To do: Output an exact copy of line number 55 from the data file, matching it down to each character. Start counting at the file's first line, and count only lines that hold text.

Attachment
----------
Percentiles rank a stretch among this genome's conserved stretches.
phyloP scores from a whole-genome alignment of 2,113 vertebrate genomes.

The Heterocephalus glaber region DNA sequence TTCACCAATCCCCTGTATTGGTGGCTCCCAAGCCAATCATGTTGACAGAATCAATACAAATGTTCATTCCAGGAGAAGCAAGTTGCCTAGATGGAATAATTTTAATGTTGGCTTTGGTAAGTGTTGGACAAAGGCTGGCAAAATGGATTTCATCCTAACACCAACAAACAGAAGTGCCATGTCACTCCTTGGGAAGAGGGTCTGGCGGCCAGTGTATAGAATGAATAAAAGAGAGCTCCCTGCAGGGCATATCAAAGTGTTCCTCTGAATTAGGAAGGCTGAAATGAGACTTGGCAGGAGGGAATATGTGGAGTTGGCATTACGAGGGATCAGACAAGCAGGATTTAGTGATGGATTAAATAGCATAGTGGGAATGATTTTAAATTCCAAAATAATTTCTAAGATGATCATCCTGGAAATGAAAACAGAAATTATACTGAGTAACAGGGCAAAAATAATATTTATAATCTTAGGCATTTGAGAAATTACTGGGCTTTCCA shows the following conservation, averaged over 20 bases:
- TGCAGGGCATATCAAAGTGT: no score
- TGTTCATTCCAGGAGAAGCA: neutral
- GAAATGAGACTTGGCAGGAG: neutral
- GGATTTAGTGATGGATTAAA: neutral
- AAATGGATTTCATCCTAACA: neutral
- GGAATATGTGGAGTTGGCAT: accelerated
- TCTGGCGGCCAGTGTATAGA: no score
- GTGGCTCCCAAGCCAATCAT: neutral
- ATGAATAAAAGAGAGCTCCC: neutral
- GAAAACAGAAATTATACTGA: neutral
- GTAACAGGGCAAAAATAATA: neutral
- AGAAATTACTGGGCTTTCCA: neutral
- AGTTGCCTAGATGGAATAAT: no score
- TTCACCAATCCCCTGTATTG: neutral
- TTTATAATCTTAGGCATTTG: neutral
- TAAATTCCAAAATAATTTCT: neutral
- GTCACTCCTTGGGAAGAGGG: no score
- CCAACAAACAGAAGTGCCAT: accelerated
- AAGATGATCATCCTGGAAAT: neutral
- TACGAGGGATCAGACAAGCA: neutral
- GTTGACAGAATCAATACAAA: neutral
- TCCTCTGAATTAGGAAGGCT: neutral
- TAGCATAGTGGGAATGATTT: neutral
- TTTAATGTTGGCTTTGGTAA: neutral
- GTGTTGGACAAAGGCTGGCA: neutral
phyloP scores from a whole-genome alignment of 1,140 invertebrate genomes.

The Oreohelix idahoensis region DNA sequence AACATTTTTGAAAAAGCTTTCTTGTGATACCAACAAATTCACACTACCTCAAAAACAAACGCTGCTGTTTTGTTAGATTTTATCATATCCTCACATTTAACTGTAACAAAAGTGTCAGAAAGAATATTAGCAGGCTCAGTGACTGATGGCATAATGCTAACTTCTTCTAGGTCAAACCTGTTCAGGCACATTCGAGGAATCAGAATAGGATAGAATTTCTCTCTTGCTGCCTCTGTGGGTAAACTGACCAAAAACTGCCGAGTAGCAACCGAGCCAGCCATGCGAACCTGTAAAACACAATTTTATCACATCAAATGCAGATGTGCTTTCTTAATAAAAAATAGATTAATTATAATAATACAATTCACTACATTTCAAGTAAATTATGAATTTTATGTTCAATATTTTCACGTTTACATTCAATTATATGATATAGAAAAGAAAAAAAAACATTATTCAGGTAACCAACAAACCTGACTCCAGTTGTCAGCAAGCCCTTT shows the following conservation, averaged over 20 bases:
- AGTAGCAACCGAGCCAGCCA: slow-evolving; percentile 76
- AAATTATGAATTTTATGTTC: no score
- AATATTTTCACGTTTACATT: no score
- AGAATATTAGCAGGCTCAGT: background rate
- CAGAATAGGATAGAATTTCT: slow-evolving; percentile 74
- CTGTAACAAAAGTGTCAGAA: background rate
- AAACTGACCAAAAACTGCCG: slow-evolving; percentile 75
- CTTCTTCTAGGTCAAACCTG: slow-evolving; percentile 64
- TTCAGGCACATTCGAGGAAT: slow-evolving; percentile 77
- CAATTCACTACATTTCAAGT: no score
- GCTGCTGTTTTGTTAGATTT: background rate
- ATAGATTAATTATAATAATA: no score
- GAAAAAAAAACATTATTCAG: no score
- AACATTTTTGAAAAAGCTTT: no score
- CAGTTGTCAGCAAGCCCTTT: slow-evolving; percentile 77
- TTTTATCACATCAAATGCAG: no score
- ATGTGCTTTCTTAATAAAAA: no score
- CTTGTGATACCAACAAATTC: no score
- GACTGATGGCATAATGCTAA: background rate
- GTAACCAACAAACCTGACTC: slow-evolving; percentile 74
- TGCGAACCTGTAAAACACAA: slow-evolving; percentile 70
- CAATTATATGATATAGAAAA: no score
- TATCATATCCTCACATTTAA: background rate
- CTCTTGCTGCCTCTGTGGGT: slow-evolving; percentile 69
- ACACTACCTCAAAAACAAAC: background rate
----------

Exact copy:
- ACACTACCTCAAAAACAAAC: background rate